Concept mapping takes a bit of time to master, to obtain maximum effect. But the skills learned in concept mapping can then be utilized not just in college, but in a variety of situations in the real world in which information and concepts must be mastered or decisions undertaken. 

Taking Notes During Class, Generally
Academic studies have shown that taking notes with a pen and paper, rather than a laptop, leads to higher quality learning. Writing by hand strengthens the learning process, while typing can impair it.
Additionally, typing is more difficult than hand-writing notes. Often the focus of one’s attention shifts from the content of the notes to how they are formatted. Hence, while those who type notes during class tend to take far more notes, it often becomes “mindless processing.”
With your outline already in hand, note-taking during class can be done much more easily and productively. If you are using a hand-written outline, make a copy of it for use during class (save the original for updating, after class.) If you have saved space on each page of your outline, you can simply write down any new material or concepts covered in class. You can also underline or highlight material covered in class, as the lecture or class discussion progresses.
Rather than try to write down everything, in a well-organized manner, the key to note-taking in class is to jot down just enough information so you can recollect the information later. Make your notes brief. Never use a sentence where you can use a phrase. Never use a phrase where you can use a word.
Use abbreviations and symbols, but be consistent. While most notes should be brief and in your own words, certain content, such as formulas and specific facts, should be noted exactly.
If you miss a statement, write down a few key words and get the information later.

An Alternative: Taking “Cornell Notes” During Class.
A commonly used notetaking method is the “Cornell notetaking method.” These notes can be used as an alternative to outlining a textbook, as well as used during class lectures and discussions.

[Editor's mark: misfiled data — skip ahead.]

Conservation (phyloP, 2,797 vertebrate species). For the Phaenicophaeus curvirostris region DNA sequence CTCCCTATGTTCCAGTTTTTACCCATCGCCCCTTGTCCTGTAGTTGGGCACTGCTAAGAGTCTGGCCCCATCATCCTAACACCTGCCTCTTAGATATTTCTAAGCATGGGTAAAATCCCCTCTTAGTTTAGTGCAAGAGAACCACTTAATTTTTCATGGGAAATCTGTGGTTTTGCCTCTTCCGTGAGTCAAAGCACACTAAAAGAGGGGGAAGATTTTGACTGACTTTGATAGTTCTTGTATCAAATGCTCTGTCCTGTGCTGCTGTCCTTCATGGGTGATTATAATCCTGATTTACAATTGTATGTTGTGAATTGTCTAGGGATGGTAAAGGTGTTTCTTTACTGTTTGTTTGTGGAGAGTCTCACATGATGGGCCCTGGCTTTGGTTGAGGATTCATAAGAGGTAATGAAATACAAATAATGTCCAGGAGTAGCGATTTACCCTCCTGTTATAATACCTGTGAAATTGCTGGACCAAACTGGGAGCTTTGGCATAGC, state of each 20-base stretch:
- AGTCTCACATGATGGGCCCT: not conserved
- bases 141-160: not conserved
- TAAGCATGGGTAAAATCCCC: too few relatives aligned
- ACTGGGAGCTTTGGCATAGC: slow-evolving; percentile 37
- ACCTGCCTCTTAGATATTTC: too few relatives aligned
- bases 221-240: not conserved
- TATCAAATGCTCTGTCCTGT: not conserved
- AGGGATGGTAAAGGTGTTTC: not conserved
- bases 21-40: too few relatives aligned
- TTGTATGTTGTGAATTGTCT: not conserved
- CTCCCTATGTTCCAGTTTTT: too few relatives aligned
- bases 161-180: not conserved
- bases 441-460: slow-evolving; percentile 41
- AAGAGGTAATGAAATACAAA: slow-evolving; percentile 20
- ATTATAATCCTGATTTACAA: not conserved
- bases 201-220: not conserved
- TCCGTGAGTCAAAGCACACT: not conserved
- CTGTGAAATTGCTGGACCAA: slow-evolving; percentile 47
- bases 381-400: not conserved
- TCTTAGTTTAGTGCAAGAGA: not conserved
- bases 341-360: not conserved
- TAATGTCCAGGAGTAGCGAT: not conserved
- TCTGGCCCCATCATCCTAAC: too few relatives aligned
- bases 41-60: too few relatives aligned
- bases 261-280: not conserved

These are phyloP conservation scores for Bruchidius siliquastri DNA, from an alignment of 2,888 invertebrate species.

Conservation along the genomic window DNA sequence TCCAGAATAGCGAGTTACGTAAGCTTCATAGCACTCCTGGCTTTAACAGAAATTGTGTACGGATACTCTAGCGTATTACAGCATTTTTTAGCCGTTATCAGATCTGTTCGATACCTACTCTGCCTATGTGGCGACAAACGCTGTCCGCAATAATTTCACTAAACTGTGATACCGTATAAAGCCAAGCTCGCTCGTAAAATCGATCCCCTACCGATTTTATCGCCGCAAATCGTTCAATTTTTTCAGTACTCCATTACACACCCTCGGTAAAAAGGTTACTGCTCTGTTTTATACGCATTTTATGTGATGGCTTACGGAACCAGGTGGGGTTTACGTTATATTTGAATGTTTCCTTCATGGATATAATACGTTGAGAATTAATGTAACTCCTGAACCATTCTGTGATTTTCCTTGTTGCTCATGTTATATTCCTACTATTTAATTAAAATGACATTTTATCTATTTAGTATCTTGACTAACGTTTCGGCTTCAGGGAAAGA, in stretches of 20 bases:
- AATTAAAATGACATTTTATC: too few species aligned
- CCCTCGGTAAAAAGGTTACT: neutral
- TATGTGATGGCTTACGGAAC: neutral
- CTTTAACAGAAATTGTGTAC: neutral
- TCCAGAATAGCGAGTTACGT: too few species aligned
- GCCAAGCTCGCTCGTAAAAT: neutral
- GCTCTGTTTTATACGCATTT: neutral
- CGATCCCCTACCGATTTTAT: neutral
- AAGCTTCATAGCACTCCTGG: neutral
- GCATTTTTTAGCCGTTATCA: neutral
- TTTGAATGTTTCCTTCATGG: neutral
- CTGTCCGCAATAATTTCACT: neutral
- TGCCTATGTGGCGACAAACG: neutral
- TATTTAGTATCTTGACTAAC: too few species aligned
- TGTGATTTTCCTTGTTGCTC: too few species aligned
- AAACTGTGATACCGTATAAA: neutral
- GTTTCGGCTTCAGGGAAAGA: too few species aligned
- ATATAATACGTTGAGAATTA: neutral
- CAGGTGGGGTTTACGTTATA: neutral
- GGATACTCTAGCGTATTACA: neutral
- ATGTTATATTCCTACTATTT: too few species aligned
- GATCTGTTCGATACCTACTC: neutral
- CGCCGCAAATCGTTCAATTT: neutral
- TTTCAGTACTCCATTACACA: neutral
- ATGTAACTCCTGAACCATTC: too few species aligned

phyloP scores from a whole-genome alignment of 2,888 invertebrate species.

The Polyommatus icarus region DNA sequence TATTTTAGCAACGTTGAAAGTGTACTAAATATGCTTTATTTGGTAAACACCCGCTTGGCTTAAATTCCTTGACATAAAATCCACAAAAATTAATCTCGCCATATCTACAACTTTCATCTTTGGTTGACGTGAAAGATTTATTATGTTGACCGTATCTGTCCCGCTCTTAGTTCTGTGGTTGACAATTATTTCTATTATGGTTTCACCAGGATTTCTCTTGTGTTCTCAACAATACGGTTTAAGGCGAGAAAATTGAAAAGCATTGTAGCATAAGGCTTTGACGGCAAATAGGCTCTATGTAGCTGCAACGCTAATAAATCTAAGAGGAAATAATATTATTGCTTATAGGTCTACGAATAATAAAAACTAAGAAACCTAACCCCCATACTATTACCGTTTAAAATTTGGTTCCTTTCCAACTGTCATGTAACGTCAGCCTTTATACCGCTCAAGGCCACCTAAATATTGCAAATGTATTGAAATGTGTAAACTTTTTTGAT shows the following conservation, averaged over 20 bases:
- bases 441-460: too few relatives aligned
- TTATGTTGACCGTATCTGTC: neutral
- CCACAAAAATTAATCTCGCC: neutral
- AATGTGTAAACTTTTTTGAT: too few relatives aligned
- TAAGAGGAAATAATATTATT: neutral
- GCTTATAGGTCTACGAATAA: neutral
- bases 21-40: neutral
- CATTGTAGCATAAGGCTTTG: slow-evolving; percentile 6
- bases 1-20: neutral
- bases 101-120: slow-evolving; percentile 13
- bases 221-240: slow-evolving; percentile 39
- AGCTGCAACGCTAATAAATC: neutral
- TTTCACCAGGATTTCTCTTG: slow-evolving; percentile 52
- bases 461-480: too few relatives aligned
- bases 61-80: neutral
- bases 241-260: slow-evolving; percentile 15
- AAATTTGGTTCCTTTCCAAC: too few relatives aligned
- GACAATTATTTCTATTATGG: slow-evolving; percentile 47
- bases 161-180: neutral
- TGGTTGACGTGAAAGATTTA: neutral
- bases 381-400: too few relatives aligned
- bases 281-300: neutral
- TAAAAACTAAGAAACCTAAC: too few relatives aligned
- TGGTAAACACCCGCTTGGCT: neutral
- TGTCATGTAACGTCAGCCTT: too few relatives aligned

Some basic videos on notetaking during class using this method can be found at:

Many other good videos on the Cornell notetaking method exist on YouTube.

Consolidate Class Notes into Your Outline
As soon as possible after the conclusion of the lecture, obtain any PowerPoint slides utilized and/or lecture notes, if they are shared by the professor. Together with your class notes, then revise your outline.

Since material which is covered in class is usually far more commonly utilized as the source for quiz or exam questions, highlight the key concepts which were covered in class in your outline, either with a highlighter or by  using a “*” or other symbol.

Lastly, if problems were covered during the lecture, use your revised outline to go back and review the problems. Solve them yourself. If additional problem sets exist in the textbook, which you have previously not covered, test out the use of your outline on these problem sets.

Dr. Ron A. Rhoades is an Asst. Professor of Finance at Western Kentucky University's Gordon Ford College of Business, where he chairs the (B.S. Finance) Financial Planning Program. An innovative, passionate teacher, he is the author of Choose to Succeed in College and in Life: Continously Improve, Persevere, and Enjoy the Journey (2014)from which many of these blog posts are derived.

Dr. Rhoades also serves as a consultant to the Garrett Planning Network, a nationwide network of independent, Fee-Only financial planners making competent, objective financial advice accessible to all people. He is the author of several books, dozens of articles, and he is a frequent speaker at financial planning and investments conferences. He is the recipient of many awards for his advocacy on behalf of the fiduciary standard. Dr. Rhoades is also a member of The Florida Bar, and he practices estate planning and transfer taxation for select current clients.

Dr. Rhoades and his wife, Cathy, reside in Bowling Green, Kentucky.

To contact Dr. Rhoades, please e-mail: WKUBear@gmail.com.

No comments:

Post a Comment